With the Torcman installed, The SIG Extra was ready for flight!
|Wing Area:||614 sq. in.|
|Weight:||95,4 oz. ( 2700 g)|
|Servos:||4xFutaba FS 500 MG|
|Receiver:||Schulze Alpha 835 W|
|Battery:||10x Sanyo 2400 SC|
|Motor:||Torcman TM 350-20-12w|
|ESC:||Castle Creations Phoenix 60|
Lately, I've found myself reading many different reviews about many different planes, and I have learned to enjoy the different points of view from many different pilots. It seems that most reviews lately are about ARFs models, as if a lot of people have forgotten about the models from KIT. The models that, from the assembly to motor testing to flights, are done completely by the builder. I found it very interesting to build a kit model and then to fly it. The rewards of looking up at the sky and seeing something that I built, instead of just assembled, were great.
Sig provided a great model for me to try out my kit building skills on, the SIG Somethin Extra Kit. I had already had some experience with SIG as a manufacturer, as I previously reviewed the SIG Riser 100, so I had a good feeling about starting this build. I had seen the SIG Something Extra before, and had wanted it for a while. It was a beautiful kit, with great aerobatic reviews. I immediately called KAVAN, a European SIG dealer. The SIG Something Extra was on my doorstep shortly after.
When the model arrived, I was anxious to see what lay within the bright purple box.
I decided to start with what I beleived was the hardest part of the build; the wing. To begin, I located four ¼” sq. x 24” balsa sticks and four ¼” sq. 11” balsa sticks from the kit contents. These became the top and bottom wing spars. Next, I trimmed four 11” sticks to a length of 10-5/8” each. I carefully aligned each piece, and glued one of the 10-5/8” pieces onto one end of one of the 24” spars to create a laminated spar. I repeated this procedure with next three spars.
Next, I located two ply root ribs and removed the round fillers in each. I set the two larger, 15/16” diameter fillers from each rib aside, as these were to be used to cap the female wing tubes. Then I removed the 7/8” dia. X15-1/4” aluminum wing joiner tube from the 16” length of phenolic impregnated female tube. Using a fine-tooth razor, I carefully cut two 6” lengths of female tubing, setting aside the remaining 4” piece for later use in the fuselage.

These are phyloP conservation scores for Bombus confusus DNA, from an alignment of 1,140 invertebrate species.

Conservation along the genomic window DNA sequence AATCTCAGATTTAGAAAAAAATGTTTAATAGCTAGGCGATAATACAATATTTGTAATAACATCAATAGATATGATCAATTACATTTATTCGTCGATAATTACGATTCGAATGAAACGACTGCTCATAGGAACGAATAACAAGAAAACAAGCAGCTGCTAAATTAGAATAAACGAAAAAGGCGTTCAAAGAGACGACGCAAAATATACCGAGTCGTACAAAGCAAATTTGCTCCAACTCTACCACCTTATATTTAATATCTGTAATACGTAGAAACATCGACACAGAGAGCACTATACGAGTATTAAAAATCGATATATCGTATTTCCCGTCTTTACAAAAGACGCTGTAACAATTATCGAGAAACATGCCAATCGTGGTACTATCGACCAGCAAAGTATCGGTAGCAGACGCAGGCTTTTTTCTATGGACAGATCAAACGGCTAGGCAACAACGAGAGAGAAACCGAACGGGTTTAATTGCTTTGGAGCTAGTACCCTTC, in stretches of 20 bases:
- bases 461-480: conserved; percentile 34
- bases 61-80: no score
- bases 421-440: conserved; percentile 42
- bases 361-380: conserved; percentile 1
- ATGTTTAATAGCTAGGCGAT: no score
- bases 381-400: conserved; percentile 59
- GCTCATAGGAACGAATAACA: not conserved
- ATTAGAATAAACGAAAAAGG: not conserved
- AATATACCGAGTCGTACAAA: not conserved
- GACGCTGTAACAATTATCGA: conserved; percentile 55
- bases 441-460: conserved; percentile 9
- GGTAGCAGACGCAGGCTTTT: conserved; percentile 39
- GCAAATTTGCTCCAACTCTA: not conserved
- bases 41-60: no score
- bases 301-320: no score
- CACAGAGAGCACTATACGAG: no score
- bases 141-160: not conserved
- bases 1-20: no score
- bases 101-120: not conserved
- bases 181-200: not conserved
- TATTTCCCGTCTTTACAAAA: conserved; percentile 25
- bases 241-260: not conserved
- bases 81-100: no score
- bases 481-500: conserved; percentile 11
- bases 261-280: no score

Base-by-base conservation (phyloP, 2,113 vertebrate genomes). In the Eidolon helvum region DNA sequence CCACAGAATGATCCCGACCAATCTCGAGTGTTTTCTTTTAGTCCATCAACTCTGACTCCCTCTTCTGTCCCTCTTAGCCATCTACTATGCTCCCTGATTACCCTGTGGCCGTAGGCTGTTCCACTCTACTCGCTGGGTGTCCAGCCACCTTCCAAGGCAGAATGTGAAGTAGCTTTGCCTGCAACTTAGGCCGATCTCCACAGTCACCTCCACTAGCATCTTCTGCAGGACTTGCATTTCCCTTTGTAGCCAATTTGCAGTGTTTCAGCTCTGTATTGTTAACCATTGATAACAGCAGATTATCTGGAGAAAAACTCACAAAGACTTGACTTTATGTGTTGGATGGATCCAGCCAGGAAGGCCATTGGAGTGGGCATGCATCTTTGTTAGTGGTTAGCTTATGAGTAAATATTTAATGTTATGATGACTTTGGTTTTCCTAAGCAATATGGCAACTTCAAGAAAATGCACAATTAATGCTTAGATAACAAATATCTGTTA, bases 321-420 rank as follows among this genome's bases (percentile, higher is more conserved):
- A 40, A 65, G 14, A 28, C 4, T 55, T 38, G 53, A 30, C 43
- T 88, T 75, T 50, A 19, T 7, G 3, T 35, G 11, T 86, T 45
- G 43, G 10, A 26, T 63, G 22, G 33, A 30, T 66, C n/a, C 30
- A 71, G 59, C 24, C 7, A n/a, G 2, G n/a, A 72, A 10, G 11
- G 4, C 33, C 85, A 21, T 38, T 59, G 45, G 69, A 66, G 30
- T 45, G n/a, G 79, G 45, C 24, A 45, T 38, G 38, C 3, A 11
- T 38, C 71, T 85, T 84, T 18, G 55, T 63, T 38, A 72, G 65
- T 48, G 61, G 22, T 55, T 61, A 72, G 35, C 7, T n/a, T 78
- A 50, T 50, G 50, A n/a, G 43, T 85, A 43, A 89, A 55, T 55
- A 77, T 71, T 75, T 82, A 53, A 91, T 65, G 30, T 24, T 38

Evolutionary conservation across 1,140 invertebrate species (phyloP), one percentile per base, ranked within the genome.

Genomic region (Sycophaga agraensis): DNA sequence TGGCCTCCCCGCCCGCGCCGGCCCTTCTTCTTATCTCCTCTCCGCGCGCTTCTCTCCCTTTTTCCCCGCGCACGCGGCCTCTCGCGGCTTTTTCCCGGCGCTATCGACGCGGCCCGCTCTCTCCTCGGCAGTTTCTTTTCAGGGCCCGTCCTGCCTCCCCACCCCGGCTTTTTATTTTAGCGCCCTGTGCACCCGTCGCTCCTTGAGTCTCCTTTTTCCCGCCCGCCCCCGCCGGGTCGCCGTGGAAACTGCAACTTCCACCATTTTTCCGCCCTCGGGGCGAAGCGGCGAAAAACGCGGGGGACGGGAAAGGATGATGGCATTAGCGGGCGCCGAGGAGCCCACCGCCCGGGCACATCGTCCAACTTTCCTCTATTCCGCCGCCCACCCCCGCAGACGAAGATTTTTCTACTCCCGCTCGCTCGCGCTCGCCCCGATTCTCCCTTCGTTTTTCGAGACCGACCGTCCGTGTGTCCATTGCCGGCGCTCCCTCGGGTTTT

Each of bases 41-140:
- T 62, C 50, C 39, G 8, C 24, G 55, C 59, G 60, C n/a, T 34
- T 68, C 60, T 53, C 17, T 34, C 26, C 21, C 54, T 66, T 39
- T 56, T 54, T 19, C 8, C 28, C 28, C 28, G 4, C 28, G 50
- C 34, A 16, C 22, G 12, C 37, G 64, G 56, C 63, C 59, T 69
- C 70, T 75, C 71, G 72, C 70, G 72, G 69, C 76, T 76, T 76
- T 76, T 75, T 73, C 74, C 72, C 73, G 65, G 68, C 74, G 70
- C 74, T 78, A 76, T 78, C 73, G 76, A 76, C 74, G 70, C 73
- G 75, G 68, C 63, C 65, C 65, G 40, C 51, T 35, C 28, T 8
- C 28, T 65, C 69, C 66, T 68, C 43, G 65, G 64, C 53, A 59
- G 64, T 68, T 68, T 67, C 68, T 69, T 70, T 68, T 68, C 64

I carefully glued one of the 15/16” dia. ply fillers onto one end of each of the two 6” female wing tubes. After that, I pinned the bottom laminated spar carefully in place over the plan, with the laminated end at the inboard location, flush with the outer face of the rib location. Then I pinned the spar in place from the top to allow the pins to be removed after the top sheeting was in place.
A kit builder's tip: When pinning ribs to a work surface, pin them in place through each side of the removable alignment tabs on the bottom rear.
When that was complete, I glued the last rib into place onto the spar. When that was complete, I used a square to make sure each rib was vertical on the spar, then pinned and glued. I had to complete almost the same procedure for all of the ribs, after nine times, it was no longer interesting.
Temporarily I installed the top spar in place into each rib, but I didn’t glue it. After I checked that everything fit on the plans I glued it. Then I glued the top laminated spar in place into each rib and onto the top edge of the vertical grain shear webs.
Next I glued the leading edge. First I started with the leading edge glue joint, where it mated to the top rear face of the 3/8” leading edge. I applied a bead of glue along the entire length of the sheeting, on its front edge only. Then I fit the sheeting in place to the top rear face of the 3/8" leading edge stock while holding it up at about a 45degree angel. I applied a bead of glue to each rib, from their leading edges back to the spar locations, then applied another bead of glue along the entire front half edge of the spar.
The fuselage turned out to be a simple build that didn't require too much work on my part. Inside the fuse were many interesting things, but I found it very easy to construct; the pictures explain everything!
Most interesting was the canopy. The canopy proved to be a window into my Extra, to show the quality of my work, and though it looked great, I decided to create a mohogony floor for the inside of the cabin. Although it wasn't in the manual, I think it turned out very well.